IPO – The end of the road?

Long-term financing strategies

IPO – The end of the road?

Congratulations – your company just conducted their initial public offering. But what does it mean and what´s coming next? Contrary to many believes, the IPO is not the end of the road, but rather just the start of the long-term development and success of the company.

A company usually starts off with initial investments in form of family and friends, a pre-seed investment and maybe even a seed investment before an IPO comes into play. In preparation of the IPO the number of shares that will be emitted gets determined. Depending on the share price, this will set the amount of new capital the company generates. This will secure short to midterm financing operations and will allow the company to grow. As the capital generated by an IPO shall cover the financing operations for the next 12 months, subsequent financing alternatives are required, which can be perfectly combined with an IPO. As already stated, the IPO is just an embedded element of the fundraising strategy. Once the IPO is conducted, there are various, subsequent possibilities to raise capital. To make sure that a founder retains the largest possible ownership, it is important to not just raise as much capital as possible but rather think about several financing steps once the listing is completed. A company should try to achieve a greater part of its value increase as a listed company, instead of waiting too long to get listed. Hence, a company can list itself relatively early and then work out a financing strategy that is intended to be implemented in several stages after the listing.

As one of many financing options after an IPO, the company could carry out share issues to gain new capital. A share issue describes the situation where an already listed company sells further shares to generate new capital. During a share issue, generating new capital comes along with dilution and thus a decrease of the ownership stake. Nonetheless, dilution is dependent on the performance of the company. If a company performs well, the valuation of the company increases and consequently, in case of another share issue, the dilution of the company decreases. Thus, a share issue is a great subsequent financing alternative as the dilution can be counteracted by good performance. Moreover, it is a convenient alternative to generate new capital as the additional effort required is relatively low.

Second, right share issues can function as a new source of capital. In that case, existing shareholders are given the opportunity – not the obligation – to buy new shares in a specified period at a given, usually discounted price. As a result, the company generates new capital, and the shareholders are eligible to buy new shares at a discount. Next, a secondary listing could be the desired choice. This means, the company will not just get listed on one stock exchange but lists its same stocks on other, often foreign stock exchanges as well. The listing of stocks on another stock exchange pursues the objective to access new investors, increase transparency due to new regulations, increase liquidity and improve the public image. Furthermore, an already listed company could look for a private placement, which will give them new capital. In that case, a company carries out the selling of shares to investors, which takes place in private. The purpose is either to generate new capital or to get a strategic investor on board.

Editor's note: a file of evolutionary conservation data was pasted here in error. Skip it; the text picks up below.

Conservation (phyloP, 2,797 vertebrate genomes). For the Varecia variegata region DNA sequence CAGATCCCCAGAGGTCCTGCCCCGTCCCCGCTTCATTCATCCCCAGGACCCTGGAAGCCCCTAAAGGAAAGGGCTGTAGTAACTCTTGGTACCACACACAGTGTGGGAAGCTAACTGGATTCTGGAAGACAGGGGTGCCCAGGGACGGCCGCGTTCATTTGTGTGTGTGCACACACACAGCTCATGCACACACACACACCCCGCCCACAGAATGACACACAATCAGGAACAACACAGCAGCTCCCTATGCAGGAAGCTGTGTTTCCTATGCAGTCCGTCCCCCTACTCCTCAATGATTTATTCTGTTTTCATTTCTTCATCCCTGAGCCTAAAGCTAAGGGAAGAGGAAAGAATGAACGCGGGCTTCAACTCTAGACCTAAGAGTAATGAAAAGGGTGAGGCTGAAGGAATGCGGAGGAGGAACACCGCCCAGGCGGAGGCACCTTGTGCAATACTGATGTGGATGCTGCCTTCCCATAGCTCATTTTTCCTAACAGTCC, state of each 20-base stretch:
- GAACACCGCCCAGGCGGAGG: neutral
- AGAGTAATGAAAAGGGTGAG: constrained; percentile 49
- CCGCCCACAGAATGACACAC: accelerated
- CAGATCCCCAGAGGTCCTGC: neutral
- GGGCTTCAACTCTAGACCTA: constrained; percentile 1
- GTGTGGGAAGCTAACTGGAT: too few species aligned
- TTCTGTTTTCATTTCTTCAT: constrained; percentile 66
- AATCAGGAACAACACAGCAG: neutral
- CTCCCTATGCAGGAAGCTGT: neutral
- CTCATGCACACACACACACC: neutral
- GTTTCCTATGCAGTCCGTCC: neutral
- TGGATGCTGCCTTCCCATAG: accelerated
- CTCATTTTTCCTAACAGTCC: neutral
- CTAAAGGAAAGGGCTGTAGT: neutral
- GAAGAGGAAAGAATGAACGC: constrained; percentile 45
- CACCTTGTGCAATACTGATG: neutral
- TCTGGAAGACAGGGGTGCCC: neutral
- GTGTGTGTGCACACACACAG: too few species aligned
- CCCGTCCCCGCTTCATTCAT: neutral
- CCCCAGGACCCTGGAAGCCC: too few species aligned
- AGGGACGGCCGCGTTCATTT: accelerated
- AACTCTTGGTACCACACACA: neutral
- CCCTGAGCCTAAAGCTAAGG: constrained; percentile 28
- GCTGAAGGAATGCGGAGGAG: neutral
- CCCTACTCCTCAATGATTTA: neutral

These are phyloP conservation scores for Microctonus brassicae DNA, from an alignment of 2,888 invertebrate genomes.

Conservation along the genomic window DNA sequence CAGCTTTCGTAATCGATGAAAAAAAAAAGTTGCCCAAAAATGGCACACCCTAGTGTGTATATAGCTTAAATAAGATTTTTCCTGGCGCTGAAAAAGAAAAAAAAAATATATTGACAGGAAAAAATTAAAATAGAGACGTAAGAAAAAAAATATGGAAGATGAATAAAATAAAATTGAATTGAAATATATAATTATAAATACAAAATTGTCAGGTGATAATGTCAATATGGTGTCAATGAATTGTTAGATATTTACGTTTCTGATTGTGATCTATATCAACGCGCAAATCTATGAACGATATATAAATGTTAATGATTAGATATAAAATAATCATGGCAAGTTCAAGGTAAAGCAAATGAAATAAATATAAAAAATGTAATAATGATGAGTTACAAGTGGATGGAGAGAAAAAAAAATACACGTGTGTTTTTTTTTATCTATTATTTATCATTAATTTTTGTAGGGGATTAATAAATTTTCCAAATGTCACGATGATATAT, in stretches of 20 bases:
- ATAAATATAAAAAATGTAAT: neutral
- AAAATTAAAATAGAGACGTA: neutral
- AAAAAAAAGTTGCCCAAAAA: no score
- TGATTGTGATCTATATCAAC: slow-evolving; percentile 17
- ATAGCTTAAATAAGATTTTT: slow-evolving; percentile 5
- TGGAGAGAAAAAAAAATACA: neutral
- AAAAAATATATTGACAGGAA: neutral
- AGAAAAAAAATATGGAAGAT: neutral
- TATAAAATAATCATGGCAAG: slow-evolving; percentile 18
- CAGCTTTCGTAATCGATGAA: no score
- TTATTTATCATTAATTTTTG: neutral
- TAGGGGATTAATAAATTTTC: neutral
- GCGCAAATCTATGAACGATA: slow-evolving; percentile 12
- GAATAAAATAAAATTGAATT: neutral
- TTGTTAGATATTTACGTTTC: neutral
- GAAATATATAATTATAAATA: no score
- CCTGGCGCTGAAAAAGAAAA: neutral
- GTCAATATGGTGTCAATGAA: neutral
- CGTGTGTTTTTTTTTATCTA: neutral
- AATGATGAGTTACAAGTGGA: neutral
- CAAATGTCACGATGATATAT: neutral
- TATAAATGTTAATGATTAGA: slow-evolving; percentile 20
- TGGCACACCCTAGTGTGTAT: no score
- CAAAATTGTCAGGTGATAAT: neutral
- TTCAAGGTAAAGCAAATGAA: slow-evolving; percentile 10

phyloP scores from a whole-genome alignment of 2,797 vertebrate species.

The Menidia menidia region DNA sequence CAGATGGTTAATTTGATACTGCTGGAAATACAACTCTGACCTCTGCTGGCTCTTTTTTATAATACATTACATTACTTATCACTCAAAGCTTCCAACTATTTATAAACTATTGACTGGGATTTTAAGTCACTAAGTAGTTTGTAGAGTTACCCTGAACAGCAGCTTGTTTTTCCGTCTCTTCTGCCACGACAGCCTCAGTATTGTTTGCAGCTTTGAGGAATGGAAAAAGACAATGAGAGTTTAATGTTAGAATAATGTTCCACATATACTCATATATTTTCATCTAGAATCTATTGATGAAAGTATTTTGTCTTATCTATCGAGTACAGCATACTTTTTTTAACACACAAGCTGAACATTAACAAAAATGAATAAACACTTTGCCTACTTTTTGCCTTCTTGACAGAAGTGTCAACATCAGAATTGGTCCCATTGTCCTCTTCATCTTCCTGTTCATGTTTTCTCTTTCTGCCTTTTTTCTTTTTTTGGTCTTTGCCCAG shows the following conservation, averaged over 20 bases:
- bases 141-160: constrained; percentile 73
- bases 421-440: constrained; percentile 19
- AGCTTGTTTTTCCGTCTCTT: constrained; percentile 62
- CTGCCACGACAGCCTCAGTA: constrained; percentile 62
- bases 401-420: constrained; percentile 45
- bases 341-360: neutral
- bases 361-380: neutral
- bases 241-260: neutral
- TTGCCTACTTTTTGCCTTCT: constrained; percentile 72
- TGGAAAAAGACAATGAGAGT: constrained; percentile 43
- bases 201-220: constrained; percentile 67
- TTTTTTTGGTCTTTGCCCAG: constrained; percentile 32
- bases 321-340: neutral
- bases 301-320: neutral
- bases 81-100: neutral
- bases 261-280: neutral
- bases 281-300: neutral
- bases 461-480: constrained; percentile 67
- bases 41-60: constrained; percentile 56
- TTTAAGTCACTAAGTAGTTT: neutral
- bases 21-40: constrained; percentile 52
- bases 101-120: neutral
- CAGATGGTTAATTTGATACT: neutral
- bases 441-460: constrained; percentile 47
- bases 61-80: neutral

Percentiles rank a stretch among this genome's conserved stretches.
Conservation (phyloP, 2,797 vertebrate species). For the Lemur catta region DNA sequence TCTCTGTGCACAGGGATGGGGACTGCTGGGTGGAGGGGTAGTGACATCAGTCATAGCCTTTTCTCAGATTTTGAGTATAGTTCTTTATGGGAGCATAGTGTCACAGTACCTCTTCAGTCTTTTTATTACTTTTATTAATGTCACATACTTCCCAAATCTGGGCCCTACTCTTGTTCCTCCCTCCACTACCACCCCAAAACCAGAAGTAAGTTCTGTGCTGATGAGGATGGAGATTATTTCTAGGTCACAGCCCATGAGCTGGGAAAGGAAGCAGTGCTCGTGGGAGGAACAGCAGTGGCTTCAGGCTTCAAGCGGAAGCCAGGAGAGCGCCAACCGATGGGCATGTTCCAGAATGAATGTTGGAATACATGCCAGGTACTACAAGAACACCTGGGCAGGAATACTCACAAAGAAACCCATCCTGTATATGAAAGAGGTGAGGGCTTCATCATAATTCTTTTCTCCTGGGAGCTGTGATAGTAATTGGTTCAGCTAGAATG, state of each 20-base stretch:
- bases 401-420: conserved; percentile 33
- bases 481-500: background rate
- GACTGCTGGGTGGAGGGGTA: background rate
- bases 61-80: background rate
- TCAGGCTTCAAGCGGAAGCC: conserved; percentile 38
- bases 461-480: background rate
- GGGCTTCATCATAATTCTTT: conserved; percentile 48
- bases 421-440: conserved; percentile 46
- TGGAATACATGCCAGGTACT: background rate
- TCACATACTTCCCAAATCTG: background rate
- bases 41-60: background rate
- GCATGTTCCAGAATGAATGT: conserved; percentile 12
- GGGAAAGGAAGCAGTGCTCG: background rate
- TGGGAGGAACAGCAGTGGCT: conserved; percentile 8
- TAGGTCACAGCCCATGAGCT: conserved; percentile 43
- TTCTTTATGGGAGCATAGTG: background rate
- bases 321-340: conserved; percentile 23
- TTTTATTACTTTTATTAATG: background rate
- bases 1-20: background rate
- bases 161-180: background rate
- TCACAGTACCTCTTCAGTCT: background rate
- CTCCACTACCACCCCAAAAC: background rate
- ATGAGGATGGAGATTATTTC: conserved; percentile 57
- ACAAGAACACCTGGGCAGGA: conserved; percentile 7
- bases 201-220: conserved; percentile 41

One of the advantages of an IPO is reaching a broad audience of investors and improving the public image. Thus, the search for an external investor will be much easier once an IPO is conducted. Another financing alternative is debt capital. If the financial situation of the company is stable, a positive outlook can be presented and the general macro-economic situation is solid, companies have better access to bank loans at favorable conditions. The advantages coming with an IPO, such as transparency and public image, will be useful in this scenario as well.

To summarize, an IPO is more of a starting point than the final step, and thus should be seen as such. Contrary to many beliefs it offers the company more possibilities to raise capital in the future or bring in a strategic investor, than without being listed and thus, should be considered in any long-term financing strategy. Therefore, it is advisable for a company to get listed early and achieve a greater part of its value increase as a listed company. In addition, the advantages that come with public listing can be beneficial for future financing options. Including but not restricted to, these advantages are a broad audience of investors, a valuation fix point, increased valuation, and an improvement of the company image. Now remember: an IPO is not the end of the road but will rather pave the way for a long-term financing strategy and thus long-term success.